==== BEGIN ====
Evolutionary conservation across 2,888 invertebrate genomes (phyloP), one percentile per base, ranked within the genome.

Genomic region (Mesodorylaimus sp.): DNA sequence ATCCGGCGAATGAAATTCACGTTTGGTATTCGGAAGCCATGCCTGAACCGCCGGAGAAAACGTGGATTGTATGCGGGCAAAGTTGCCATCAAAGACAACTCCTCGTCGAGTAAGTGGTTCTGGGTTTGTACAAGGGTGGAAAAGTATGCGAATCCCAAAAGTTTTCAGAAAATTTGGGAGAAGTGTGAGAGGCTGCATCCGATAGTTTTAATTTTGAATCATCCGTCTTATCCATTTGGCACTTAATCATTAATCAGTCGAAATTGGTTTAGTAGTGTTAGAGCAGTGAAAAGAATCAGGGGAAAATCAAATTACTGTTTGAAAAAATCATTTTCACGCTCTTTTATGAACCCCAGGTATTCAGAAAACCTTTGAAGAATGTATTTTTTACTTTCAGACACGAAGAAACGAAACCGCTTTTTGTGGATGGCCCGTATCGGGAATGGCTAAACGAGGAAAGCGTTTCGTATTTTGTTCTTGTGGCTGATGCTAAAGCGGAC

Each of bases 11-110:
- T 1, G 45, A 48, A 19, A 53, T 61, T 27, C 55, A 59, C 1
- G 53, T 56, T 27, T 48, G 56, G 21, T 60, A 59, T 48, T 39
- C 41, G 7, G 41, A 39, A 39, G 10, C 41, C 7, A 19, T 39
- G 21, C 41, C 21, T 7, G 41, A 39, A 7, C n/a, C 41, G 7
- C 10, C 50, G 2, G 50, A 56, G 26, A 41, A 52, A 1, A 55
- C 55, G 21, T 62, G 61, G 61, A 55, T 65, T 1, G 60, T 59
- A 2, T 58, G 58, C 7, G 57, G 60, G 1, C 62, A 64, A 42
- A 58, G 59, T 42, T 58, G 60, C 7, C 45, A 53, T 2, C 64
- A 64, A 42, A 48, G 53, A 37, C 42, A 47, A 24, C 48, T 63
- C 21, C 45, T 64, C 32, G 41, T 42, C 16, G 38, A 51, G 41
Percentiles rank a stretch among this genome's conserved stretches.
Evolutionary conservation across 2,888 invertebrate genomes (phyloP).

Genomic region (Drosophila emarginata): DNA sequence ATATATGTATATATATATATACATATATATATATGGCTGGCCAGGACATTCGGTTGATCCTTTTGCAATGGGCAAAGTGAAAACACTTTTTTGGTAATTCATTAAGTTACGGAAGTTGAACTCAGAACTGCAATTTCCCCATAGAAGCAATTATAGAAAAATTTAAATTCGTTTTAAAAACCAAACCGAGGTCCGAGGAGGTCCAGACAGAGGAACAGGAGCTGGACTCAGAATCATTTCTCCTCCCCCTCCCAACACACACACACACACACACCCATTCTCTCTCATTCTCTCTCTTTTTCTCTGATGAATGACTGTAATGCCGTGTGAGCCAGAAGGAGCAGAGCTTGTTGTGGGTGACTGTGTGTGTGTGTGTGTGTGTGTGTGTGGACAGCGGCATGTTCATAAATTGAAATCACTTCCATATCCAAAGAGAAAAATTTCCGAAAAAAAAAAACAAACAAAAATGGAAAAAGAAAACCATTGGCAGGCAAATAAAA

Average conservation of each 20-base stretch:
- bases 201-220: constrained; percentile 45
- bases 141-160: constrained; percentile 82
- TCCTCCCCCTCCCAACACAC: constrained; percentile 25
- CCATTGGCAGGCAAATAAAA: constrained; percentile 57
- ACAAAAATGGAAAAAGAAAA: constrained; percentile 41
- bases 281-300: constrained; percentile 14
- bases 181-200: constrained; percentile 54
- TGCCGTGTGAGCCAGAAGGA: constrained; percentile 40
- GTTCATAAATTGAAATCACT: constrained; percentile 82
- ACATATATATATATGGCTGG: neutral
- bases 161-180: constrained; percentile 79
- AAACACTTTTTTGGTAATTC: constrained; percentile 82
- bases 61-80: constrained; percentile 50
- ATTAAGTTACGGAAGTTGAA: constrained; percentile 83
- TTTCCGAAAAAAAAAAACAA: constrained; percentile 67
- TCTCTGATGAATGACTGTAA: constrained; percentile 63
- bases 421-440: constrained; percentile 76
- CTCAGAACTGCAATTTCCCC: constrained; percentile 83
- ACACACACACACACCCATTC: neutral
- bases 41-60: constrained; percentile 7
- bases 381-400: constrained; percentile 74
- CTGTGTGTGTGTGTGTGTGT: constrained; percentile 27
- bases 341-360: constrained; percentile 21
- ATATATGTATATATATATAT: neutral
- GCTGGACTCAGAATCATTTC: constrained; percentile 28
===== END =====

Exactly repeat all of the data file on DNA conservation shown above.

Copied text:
Evolutionary conservation across 2,888 invertebrate genomes (phyloP), one percentile per base, ranked within the genome.

Genomic region (Mesodorylaimus sp.): DNA sequence ATCCGGCGAATGAAATTCACGTTTGGTATTCGGAAGCCATGCCTGAACCGCCGGAGAAAACGTGGATTGTATGCGGGCAAAGTTGCCATCAAAGACAACTCCTCGTCGAGTAAGTGGTTCTGGGTTTGTACAAGGGTGGAAAAGTATGCGAATCCCAAAAGTTTTCAGAAAATTTGGGAGAAGTGTGAGAGGCTGCATCCGATAGTTTTAATTTTGAATCATCCGTCTTATCCATTTGGCACTTAATCATTAATCAGTCGAAATTGGTTTAGTAGTGTTAGAGCAGTGAAAAGAATCAGGGGAAAATCAAATTACTGTTTGAAAAAATCATTTTCACGCTCTTTTATGAACCCCAGGTATTCAGAAAACCTTTGAAGAATGTATTTTTTACTTTCAGACACGAAGAAACGAAACCGCTTTTTGTGGATGGCCCGTATCGGGAATGGCTAAACGAGGAAAGCGTTTCGTATTTTGTTCTTGTGGCTGATGCTAAAGCGGAC

Each of bases 11-110:
- T 1, G 45, A 48, A 19, A 53, T 61, T 27, C 55, A 59, C 1
- G 53, T 56, T 27, T 48, G 56, G 21, T 60, A 59, T 48, T 39
- C 41, G 7, G 41, A 39, A 39, G 10, C 41, C 7, A 19, T 39
- G 21, C 41, C 21, T 7, G 41, A 39, A 7, C n/a, C 41, G 7
- C 10, C 50, G 2, G 50, A 56, G 26, A 41, A 52, A 1, A 55
- C 55, G 21, T 62, G 61, G 61, A 55, T 65, T 1, G 60, T 59
- A 2, T 58, G 58, C 7, G 57, G 60, G 1, C 62, A 64, A 42
- A 58, G 59, T 42, T 58, G 60, C 7, C 45, A 53, T 2, C 64
- A 64, A 42, A 48, G 53, A 37, C 42, A 47, A 24, C 48, T 63
- C 21, C 45, T 64, C 32, G 41, T 42, C 16, G 38, A 51, G 41
Percentiles rank a stretch among this genome's conserved stretches.
Evolutionary conservation across 2,888 invertebrate genomes (phyloP).

Genomic region (Drosophila emarginata): DNA sequence ATATATGTATATATATATATACATATATATATATGGCTGGCCAGGACATTCGGTTGATCCTTTTGCAATGGGCAAAGTGAAAACACTTTTTTGGTAATTCATTAAGTTACGGAAGTTGAACTCAGAACTGCAATTTCCCCATAGAAGCAATTATAGAAAAATTTAAATTCGTTTTAAAAACCAAACCGAGGTCCGAGGAGGTCCAGACAGAGGAACAGGAGCTGGACTCAGAATCATTTCTCCTCCCCCTCCCAACACACACACACACACACACCCATTCTCTCTCATTCTCTCTCTTTTTCTCTGATGAATGACTGTAATGCCGTGTGAGCCAGAAGGAGCAGAGCTTGTTGTGGGTGACTGTGTGTGTGTGTGTGTGTGTGTGTGTGGACAGCGGCATGTTCATAAATTGAAATCACTTCCATATCCAAAGAGAAAAATTTCCGAAAAAAAAAAACAAACAAAAATGGAAAAAGAAAACCATTGGCAGGCAAATAAAA

Average conservation of each 20-base stretch:
- bases 201-220: constrained; percentile 45
- bases 141-160: constrained; percentile 82
- TCCTCCCCCTCCCAACACAC: constrained; percentile 25
- CCATTGGCAGGCAAATAAAA: constrained; percentile 57
- ACAAAAATGGAAAAAGAAAA: constrained; percentile 41
- bases 281-300: constrained; percentile 14
- bases 181-200: constrained; percentile 54
- TGCCGTGTGAGCCAGAAGGA: constrained; percentile 40
- GTTCATAAATTGAAATCACT: constrained; percentile 82
- ACATATATATATATGGCTGG: neutral
- bases 161-180: constrained; percentile 79
- AAACACTTTTTTGGTAATTC: constrained; percentile 82
- bases 61-80: constrained; percentile 50
- ATTAAGTTACGGAAGTTGAA: constrained; percentile 83
- TTTCCGAAAAAAAAAAACAA: constrained; percentile 67
- TCTCTGATGAATGACTGTAA: constrained; percentile 63
- bases 421-440: constrained; percentile 76
- CTCAGAACTGCAATTTCCCC: constrained; percentile 83
- ACACACACACACACCCATTC: neutral
- bases 41-60: constrained; percentile 7
- bases 381-400: constrained; percentile 74
- CTGTGTGTGTGTGTGTGTGT: constrained; percentile 27
- bases 341-360: constrained; percentile 21
- ATATATGTATATATATATAT: neutral
- GCTGGACTCAGAATCATTTC: constrained; percentile 28